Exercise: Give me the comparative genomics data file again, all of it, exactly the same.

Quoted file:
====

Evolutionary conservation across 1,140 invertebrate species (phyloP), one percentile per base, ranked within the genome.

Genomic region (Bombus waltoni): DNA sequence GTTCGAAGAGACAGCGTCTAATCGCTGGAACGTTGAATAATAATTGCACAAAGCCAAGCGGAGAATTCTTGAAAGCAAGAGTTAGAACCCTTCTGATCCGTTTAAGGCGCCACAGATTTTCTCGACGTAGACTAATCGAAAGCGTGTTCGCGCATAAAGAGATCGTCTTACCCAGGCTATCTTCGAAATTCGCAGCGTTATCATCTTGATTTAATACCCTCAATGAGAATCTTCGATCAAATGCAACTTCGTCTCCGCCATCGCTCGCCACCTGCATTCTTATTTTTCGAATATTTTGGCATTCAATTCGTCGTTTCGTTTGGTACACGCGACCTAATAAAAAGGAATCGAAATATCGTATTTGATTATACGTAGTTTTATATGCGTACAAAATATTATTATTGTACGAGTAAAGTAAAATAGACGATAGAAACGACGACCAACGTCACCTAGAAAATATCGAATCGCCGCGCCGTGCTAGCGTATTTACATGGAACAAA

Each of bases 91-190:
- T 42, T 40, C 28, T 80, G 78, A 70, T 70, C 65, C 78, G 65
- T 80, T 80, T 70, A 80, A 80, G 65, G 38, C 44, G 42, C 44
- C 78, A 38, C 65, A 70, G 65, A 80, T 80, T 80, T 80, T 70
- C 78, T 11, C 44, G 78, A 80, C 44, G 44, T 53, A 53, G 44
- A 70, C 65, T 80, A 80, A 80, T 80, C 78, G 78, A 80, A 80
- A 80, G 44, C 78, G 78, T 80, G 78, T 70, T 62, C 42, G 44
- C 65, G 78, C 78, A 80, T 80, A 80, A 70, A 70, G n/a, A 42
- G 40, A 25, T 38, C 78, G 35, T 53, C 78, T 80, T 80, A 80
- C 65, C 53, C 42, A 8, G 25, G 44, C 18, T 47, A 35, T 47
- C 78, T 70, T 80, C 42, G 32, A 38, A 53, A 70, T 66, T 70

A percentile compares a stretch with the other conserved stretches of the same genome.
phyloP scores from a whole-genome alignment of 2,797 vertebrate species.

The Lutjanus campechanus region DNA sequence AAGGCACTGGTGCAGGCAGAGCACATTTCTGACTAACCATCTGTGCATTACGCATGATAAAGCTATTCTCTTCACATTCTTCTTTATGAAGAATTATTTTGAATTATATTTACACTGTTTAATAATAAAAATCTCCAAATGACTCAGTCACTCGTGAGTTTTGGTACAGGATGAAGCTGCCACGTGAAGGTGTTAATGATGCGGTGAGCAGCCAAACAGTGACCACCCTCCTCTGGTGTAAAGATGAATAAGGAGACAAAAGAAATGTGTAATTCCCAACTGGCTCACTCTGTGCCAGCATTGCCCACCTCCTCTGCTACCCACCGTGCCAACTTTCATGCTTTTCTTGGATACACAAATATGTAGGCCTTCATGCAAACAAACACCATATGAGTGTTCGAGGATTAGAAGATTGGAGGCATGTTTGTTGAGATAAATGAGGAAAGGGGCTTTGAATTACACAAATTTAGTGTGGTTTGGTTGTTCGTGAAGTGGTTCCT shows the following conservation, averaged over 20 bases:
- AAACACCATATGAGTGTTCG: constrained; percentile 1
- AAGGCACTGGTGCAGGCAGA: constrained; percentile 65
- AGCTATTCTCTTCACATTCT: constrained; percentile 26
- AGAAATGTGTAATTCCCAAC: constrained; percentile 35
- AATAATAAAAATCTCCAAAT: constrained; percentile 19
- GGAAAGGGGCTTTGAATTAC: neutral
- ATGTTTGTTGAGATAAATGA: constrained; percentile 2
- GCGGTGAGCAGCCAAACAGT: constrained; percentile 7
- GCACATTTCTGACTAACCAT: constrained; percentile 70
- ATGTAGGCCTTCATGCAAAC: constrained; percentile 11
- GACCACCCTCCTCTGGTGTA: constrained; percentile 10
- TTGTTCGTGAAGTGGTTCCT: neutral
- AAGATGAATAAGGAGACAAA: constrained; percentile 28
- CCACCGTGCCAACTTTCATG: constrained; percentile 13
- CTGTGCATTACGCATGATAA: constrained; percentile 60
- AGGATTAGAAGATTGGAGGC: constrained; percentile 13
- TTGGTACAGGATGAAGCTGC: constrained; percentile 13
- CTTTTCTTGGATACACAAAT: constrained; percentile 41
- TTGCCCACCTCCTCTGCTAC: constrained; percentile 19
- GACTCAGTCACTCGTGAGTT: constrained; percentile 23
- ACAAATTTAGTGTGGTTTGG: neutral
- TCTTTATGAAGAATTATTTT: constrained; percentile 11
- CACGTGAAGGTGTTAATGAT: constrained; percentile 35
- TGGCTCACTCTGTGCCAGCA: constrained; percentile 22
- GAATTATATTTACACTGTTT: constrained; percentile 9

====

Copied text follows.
Evolutionary conservation across 1,140 invertebrate species (phyloP), one percentile per base, ranked within the genome.

Genomic region (Bombus waltoni): DNA sequence GTTCGAAGAGACAGCGTCTAATCGCTGGAACGTTGAATAATAATTGCACAAAGCCAAGCGGAGAATTCTTGAAAGCAAGAGTTAGAACCCTTCTGATCCGTTTAAGGCGCCACAGATTTTCTCGACGTAGACTAATCGAAAGCGTGTTCGCGCATAAAGAGATCGTCTTACCCAGGCTATCTTCGAAATTCGCAGCGTTATCATCTTGATTTAATACCCTCAATGAGAATCTTCGATCAAATGCAACTTCGTCTCCGCCATCGCTCGCCACCTGCATTCTTATTTTTCGAATATTTTGGCATTCAATTCGTCGTTTCGTTTGGTACACGCGACCTAATAAAAAGGAATCGAAATATCGTATTTGATTATACGTAGTTTTATATGCGTACAAAATATTATTATTGTACGAGTAAAGTAAAATAGACGATAGAAACGACGACCAACGTCACCTAGAAAATATCGAATCGCCGCGCCGTGCTAGCGTATTTACATGGAACAAA

Each of bases 91-190:
- T 42, T 40, C 28, T 80, G 78, A 70, T 70, C 65, C 78, G 65
- T 80, T 80, T 70, A 80, A 80, G 65, G 38, C 44, G 42, C 44
- C 78, A 38, C 65, A 70, G 65, A 80, T 80, T 80, T 80, T 70
- C 78, T 11, C 44, G 78, A 80, C 44, G 44, T 53, A 53, G 44
- A 70, C 65, T 80, A 80, A 80, T 80, C 78, G 78, A 80, A 80
- A 80, G 44, C 78, G 78, T 80, G 78, T 70, T 62, C 42, G 44
- C 65, G 78, C 78, A 80, T 80, A 80, A 70, A 70, G n/a, A 42
- G 40, A 25, T 38, C 78, G 35, T 53, C 78, T 80, T 80, A 80
- C 65, C 53, C 42, A 8, G 25, G 44, C 18, T 47, A 35, T 47
- C 78, T 70, T 80, C 42, G 32, A 38, A 53, A 70, T 66, T 70

A percentile compares a stretch with the other conserved stretches of the same genome.
phyloP scores from a whole-genome alignment of 2,797 vertebrate species.

The Lutjanus campechanus region DNA sequence AAGGCACTGGTGCAGGCAGAGCACATTTCTGACTAACCATCTGTGCATTACGCATGATAAAGCTATTCTCTTCACATTCTTCTTTATGAAGAATTATTTTGAATTATATTTACACTGTTTAATAATAAAAATCTCCAAATGACTCAGTCACTCGTGAGTTTTGGTACAGGATGAAGCTGCCACGTGAAGGTGTTAATGATGCGGTGAGCAGCCAAACAGTGACCACCCTCCTCTGGTGTAAAGATGAATAAGGAGACAAAAGAAATGTGTAATTCCCAACTGGCTCACTCTGTGCCAGCATTGCCCACCTCCTCTGCTACCCACCGTGCCAACTTTCATGCTTTTCTTGGATACACAAATATGTAGGCCTTCATGCAAACAAACACCATATGAGTGTTCGAGGATTAGAAGATTGGAGGCATGTTTGTTGAGATAAATGAGGAAAGGGGCTTTGAATTACACAAATTTAGTGTGGTTTGGTTGTTCGTGAAGTGGTTCCT shows the following conservation, averaged over 20 bases:
- AAACACCATATGAGTGTTCG: constrained; percentile 1
- AAGGCACTGGTGCAGGCAGA: constrained; percentile 65
- AGCTATTCTCTTCACATTCT: constrained; percentile 26
- AGAAATGTGTAATTCCCAAC: constrained; percentile 35
- AATAATAAAAATCTCCAAAT: constrained; percentile 19
- GGAAAGGGGCTTTGAATTAC: neutral
- ATGTTTGTTGAGATAAATGA: constrained; percentile 2
- GCGGTGAGCAGCCAAACAGT: constrained; percentile 7
- GCACATTTCTGACTAACCAT: constrained; percentile 70
- ATGTAGGCCTTCATGCAAAC: constrained; percentile 11
- GACCACCCTCCTCTGGTGTA: constrained; percentile 10
- TTGTTCGTGAAGTGGTTCCT: neutral
- AAGATGAATAAGGAGACAAA: constrained; percentile 28
- CCACCGTGCCAACTTTCATG: constrained; percentile 13
- CTGTGCATTACGCATGATAA: constrained; percentile 60
- AGGATTAGAAGATTGGAGGC: constrained; percentile 13
- TTGGTACAGGATGAAGCTGC: constrained; percentile 13
- CTTTTCTTGGATACACAAAT: constrained; percentile 41
- TTGCCCACCTCCTCTGCTAC: constrained; percentile 19
- GACTCAGTCACTCGTGAGTT: constrained; percentile 23
- ACAAATTTAGTGTGGTTTGG: neutral
- TCTTTATGAAGAATTATTTT: constrained; percentile 11
- CACGTGAAGGTGTTAATGAT: constrained; percentile 35
- TGGCTCACTCTGTGCCAGCA: constrained; percentile 22
- GAATTATATTTACACTGTTT: constrained; percentile 9